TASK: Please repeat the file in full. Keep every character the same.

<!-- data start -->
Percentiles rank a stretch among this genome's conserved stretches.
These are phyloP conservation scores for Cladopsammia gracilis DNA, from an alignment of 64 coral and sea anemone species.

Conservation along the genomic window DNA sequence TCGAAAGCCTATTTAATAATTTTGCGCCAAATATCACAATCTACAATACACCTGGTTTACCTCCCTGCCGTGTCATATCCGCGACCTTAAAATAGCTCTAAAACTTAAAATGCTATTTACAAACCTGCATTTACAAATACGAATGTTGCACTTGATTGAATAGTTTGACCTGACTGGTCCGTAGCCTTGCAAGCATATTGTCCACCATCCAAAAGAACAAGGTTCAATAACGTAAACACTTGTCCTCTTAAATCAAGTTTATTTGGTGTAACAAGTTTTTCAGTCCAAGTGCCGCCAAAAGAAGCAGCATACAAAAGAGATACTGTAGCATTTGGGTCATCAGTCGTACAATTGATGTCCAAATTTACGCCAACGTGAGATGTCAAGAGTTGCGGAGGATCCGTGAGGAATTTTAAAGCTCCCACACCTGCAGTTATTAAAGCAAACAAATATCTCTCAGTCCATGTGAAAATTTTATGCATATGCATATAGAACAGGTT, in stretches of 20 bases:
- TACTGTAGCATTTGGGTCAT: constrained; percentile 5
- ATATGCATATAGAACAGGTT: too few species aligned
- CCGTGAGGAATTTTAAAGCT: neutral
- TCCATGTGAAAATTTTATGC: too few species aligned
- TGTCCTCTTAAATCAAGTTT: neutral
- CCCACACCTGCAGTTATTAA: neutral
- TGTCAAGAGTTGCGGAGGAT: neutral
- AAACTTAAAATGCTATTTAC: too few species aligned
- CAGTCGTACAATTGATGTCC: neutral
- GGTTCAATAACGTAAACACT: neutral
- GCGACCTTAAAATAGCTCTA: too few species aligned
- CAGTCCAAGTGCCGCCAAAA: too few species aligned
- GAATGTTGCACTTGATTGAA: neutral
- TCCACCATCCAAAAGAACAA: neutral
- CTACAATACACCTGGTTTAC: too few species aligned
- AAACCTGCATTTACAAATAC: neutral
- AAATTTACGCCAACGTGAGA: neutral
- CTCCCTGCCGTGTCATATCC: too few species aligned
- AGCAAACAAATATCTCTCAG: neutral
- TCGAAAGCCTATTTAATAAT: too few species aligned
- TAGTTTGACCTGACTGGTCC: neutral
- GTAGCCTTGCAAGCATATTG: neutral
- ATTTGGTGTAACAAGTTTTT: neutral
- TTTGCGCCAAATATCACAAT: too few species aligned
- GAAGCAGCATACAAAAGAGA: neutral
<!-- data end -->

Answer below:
Percentiles rank a stretch among this genome's conserved stretches.
These are phyloP conservation scores for Cladopsammia gracilis DNA, from an alignment of 64 coral and sea anemone species.

Conservation along the genomic window DNA sequence TCGAAAGCCTATTTAATAATTTTGCGCCAAATATCACAATCTACAATACACCTGGTTTACCTCCCTGCCGTGTCATATCCGCGACCTTAAAATAGCTCTAAAACTTAAAATGCTATTTACAAACCTGCATTTACAAATACGAATGTTGCACTTGATTGAATAGTTTGACCTGACTGGTCCGTAGCCTTGCAAGCATATTGTCCACCATCCAAAAGAACAAGGTTCAATAACGTAAACACTTGTCCTCTTAAATCAAGTTTATTTGGTGTAACAAGTTTTTCAGTCCAAGTGCCGCCAAAAGAAGCAGCATACAAAAGAGATACTGTAGCATTTGGGTCATCAGTCGTACAATTGATGTCCAAATTTACGCCAACGTGAGATGTCAAGAGTTGCGGAGGATCCGTGAGGAATTTTAAAGCTCCCACACCTGCAGTTATTAAAGCAAACAAATATCTCTCAGTCCATGTGAAAATTTTATGCATATGCATATAGAACAGGTT, in stretches of 20 bases:
- TACTGTAGCATTTGGGTCAT: constrained; percentile 5
- ATATGCATATAGAACAGGTT: too few species aligned
- CCGTGAGGAATTTTAAAGCT: neutral
- TCCATGTGAAAATTTTATGC: too few species aligned
- TGTCCTCTTAAATCAAGTTT: neutral
- CCCACACCTGCAGTTATTAA: neutral
- TGTCAAGAGTTGCGGAGGAT: neutral
- AAACTTAAAATGCTATTTAC: too few species aligned
- CAGTCGTACAATTGATGTCC: neutral
- GGTTCAATAACGTAAACACT: neutral
- GCGACCTTAAAATAGCTCTA: too few species aligned
- CAGTCCAAGTGCCGCCAAAA: too few species aligned
- GAATGTTGCACTTGATTGAA: neutral
- TCCACCATCCAAAAGAACAA: neutral
- CTACAATACACCTGGTTTAC: too few species aligned
- AAACCTGCATTTACAAATAC: neutral
- AAATTTACGCCAACGTGAGA: neutral
- CTCCCTGCCGTGTCATATCC: too few species aligned
- AGCAAACAAATATCTCTCAG: neutral
- TCGAAAGCCTATTTAATAAT: too few species aligned
- TAGTTTGACCTGACTGGTCC: neutral
- GTAGCCTTGCAAGCATATTG: neutral
- ATTTGGTGTAACAAGTTTTT: neutral
- TTTGCGCCAAATATCACAAT: too few species aligned
- GAAGCAGCATACAAAAGAGA: neutral